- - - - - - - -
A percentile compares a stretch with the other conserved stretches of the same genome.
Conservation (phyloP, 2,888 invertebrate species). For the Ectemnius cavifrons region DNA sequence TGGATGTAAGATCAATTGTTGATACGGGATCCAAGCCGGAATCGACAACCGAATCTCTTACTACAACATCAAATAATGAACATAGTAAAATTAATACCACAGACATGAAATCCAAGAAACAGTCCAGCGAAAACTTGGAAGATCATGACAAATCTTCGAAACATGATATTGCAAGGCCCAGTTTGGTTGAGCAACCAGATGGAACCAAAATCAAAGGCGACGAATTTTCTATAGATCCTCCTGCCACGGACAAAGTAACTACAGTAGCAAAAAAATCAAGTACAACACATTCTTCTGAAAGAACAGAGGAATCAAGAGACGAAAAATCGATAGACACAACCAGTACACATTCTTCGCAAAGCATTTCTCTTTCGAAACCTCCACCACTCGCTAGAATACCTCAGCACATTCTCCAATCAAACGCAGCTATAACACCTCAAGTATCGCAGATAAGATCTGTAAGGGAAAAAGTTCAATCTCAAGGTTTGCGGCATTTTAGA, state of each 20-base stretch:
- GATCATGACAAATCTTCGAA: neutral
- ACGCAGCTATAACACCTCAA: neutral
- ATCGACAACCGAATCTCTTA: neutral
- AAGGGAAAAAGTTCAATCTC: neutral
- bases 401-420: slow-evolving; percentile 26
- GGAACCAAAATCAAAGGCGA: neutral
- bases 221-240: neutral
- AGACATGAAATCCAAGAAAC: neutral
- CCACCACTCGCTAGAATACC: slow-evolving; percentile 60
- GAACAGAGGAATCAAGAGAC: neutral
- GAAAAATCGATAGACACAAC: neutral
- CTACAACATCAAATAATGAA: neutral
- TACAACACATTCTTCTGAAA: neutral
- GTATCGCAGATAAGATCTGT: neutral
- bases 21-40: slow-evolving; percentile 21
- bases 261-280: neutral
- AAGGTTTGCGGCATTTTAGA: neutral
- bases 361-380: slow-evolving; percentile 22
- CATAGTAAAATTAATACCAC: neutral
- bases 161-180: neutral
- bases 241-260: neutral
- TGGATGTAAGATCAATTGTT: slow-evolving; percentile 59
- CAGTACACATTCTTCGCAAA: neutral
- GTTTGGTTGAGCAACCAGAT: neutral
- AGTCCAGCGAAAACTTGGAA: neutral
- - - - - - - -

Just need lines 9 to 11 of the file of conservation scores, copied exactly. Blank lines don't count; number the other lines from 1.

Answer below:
- bases 221-240: neutral
- AGACATGAAATCCAAGAAAC: neutral
- CCACCACTCGCTAGAATACC: slow-evolving; percentile 60